Most common escape: Lubbock and Amarillo, Texas, are the two closest cities, but we can’t bring ourselves to see how this is a good thing -- unless you enjoy taking down 72oz of free steak in an hour. But if you’re not, and are willing to drive a bit further, Sante Fe, New Mexico offers galleries, museums, and the Sangre de Cristo Mountains -- popular for hiking, biking, and skiing.
Surprise silver lining: Isn’t it always true that in the face of misery, communities pull together? In the case of Cannon AFB, solid relationships here are built not on entertainment or flashy dining options, but on good ol’ fashioned beer, football, and common commiseration. In fact, one airman told us that he learned how to cook at Cannon since there weren’t any good restaurants. So even though the base may be a bust, it might just prompt enough personal growth to make a really excellent online dating profile.

Flickr/aircombatcommand

2. Minot, North Dakota

Base: Minot Air Force Base
Unlucky call sign: “Why Not Minot?” It seems like a rhetorical question, but: “Freezin’s the reason.”
Why it's not great: Remember the ice planet in Intersteller? The one that turned Matt Damon into a bad guy? Minot is a missile base located in a desolate region of the least-populated, most-rural, least-visited state in America, so it’s pretty similar, dontchaknow. Average winter temps hover in the low teens in a place where cows outnumber people three to one.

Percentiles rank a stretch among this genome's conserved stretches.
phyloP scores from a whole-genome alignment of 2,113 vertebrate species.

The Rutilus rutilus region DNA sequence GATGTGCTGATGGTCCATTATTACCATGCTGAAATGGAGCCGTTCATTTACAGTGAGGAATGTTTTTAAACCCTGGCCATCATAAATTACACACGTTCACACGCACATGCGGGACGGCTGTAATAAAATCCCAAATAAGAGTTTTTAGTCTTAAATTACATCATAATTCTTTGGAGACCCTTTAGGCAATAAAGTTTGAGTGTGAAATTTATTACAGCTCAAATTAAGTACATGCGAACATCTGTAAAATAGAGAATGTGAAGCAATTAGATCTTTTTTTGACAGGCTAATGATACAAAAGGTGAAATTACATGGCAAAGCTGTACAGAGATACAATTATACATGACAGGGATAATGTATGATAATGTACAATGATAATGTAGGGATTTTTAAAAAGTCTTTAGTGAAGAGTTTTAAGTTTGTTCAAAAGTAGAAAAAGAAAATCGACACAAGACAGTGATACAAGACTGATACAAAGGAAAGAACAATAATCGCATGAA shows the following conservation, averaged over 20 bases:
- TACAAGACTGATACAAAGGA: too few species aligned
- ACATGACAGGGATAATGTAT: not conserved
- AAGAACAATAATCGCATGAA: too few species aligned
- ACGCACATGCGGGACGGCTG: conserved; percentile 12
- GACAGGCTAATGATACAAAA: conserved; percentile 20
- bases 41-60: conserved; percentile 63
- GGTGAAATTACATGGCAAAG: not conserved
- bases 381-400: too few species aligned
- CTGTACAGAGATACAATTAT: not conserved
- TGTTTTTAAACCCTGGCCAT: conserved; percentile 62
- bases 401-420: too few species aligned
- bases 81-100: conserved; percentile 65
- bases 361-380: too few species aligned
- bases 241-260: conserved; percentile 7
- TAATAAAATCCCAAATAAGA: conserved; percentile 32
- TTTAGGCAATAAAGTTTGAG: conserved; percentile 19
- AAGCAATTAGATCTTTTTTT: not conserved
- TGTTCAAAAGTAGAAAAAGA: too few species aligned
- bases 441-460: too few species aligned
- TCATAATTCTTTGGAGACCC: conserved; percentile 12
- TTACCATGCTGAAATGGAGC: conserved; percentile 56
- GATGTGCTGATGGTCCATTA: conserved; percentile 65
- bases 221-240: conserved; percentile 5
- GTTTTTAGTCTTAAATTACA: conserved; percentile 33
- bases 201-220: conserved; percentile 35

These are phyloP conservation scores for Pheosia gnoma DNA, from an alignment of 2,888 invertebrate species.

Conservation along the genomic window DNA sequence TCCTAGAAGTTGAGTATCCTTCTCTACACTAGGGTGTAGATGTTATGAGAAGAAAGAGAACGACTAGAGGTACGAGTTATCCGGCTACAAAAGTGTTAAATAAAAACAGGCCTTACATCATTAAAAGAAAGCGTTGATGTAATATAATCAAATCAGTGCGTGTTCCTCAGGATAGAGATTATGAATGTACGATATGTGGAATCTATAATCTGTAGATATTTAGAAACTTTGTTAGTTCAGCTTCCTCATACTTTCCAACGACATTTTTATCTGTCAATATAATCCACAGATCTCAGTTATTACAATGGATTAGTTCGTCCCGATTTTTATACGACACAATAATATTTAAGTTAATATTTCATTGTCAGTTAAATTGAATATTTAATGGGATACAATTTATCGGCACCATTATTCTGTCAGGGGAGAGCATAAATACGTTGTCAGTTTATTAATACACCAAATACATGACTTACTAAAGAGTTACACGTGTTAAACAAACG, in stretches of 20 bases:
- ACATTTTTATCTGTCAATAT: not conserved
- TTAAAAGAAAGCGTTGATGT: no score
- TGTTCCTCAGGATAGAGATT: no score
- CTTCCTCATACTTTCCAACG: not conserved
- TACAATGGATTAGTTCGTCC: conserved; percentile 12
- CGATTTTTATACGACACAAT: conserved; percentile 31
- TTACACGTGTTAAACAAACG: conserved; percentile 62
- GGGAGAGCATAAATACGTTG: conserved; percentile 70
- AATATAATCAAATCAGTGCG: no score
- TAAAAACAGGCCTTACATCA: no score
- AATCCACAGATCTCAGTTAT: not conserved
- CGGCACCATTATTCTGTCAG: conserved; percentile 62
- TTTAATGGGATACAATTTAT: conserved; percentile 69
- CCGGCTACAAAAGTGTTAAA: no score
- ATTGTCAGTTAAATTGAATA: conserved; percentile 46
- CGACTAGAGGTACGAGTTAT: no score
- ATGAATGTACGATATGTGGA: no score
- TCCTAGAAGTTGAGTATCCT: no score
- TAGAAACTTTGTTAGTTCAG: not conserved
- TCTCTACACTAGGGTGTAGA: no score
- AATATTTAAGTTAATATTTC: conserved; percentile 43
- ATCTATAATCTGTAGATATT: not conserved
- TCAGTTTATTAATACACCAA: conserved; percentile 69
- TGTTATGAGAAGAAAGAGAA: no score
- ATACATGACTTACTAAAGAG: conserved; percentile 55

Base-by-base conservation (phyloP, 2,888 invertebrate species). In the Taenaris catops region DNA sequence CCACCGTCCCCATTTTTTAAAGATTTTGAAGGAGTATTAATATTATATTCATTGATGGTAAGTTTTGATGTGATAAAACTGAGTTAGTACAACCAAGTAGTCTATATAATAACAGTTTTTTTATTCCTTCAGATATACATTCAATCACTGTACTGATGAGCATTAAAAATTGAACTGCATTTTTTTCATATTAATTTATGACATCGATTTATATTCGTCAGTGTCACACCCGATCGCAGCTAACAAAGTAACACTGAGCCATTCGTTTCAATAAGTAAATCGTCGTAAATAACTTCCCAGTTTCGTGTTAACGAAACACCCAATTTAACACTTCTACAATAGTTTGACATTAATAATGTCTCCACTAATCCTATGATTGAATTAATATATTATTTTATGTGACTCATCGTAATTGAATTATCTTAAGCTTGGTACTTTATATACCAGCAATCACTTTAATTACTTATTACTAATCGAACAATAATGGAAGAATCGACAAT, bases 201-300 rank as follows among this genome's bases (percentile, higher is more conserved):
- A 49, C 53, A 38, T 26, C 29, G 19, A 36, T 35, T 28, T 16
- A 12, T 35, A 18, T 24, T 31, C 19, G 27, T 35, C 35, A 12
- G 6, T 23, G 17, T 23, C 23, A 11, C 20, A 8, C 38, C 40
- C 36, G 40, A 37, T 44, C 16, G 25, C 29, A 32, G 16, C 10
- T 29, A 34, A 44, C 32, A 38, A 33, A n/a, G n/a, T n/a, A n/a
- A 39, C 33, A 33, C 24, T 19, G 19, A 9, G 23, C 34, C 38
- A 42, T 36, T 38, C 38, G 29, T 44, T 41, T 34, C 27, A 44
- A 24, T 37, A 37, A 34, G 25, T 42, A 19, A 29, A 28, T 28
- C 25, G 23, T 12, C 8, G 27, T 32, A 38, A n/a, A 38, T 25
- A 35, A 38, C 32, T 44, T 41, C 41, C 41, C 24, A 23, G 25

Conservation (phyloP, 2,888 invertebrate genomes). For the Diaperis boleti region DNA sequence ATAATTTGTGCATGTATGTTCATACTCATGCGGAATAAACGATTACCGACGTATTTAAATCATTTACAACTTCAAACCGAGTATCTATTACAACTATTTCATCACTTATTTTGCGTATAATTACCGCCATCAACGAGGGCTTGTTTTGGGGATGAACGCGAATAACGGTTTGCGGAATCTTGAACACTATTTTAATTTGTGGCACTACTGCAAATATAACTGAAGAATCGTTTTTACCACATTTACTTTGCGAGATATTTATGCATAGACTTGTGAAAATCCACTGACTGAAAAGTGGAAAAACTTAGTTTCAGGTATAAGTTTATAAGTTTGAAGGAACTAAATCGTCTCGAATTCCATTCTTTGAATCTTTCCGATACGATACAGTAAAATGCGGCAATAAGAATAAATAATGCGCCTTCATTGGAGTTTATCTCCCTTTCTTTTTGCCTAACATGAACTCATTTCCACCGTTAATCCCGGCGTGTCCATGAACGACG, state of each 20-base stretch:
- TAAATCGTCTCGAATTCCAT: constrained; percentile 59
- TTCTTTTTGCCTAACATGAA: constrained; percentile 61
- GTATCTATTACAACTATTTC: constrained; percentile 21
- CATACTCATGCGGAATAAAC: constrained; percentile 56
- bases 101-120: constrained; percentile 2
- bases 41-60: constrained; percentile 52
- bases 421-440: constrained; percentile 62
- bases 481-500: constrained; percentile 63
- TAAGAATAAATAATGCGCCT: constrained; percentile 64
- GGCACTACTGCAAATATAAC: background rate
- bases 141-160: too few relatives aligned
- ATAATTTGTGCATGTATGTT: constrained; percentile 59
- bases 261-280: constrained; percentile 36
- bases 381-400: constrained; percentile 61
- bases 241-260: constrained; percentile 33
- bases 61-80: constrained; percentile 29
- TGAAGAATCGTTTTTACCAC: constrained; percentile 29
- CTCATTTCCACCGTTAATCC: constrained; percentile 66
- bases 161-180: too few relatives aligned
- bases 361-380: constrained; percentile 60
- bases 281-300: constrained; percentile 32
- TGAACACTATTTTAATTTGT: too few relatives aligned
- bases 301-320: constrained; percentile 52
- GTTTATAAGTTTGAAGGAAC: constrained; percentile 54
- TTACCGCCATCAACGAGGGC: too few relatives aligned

Most common escape: Only ninety minutes away is the World’s Largest Buffalo monument, in case your version of escape is looking at a larger version of your natural surroundings.
Surprise silver lining: For a while Minot was at the center of the North Dakota oil boom, jolting the local economy into overdrive, providing loads of jobs for military dependents, and causing rent prices to soar. Now that Halliburton has closed its Minot facility, jobs aren’t as plentiful and rent prices are steadily decreasing. The perk? It’s cheaper to live in the place you never wanted to!

Mario Villafuerte/Getty Images

1. Leesville, Louisiana

Base: Fort Polk
Unlucky call sign: Fort Puke
Why it's not great: The Army has some pretty terrible duty locations, but they were more unanimous than any other branch of the service on which post qualified as THE WORST. One soldier put it this way, “If God had to give the Earth an enema, he would attach the hose to Fort Polk.” Yeesh. Most blame the misery on the humidity, the bugs, or the fact that chain gangs are not at all uncommon in this swampy, far-from-everything town.
Most common escape: Lake Charles and Alexandria, both proper towns, are about an hour away. And New Orleans is a five-hour drive, so at least you can get a beignet for your troubles.
Surprise silver lining: In recent years, Fort Polk’s base amenities have undergone an impressive facelift. On-base housing is rumored to be nice and the post boasts a brand new commissary, PX, and a really good hospital. So if you’re unimpressed by Louisiana, at least you can benefit from some military-issued, updated hospitality.

Correction: The original version of this article inadvertently reversed the order of the towns and ranked Fayetteville #1 instead of #10. We’re sorry, Fayetteville -- you didn’t deserve that. The current version has been updated to reflect the change.

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Bekah DiFelice is a writer, military spouse, and recovering addict to the word "literally." You can find her riding her Vespa around San Diego, on Facebook and Instagram at @bekahdifelice, or on her blog bekahdifelice.com.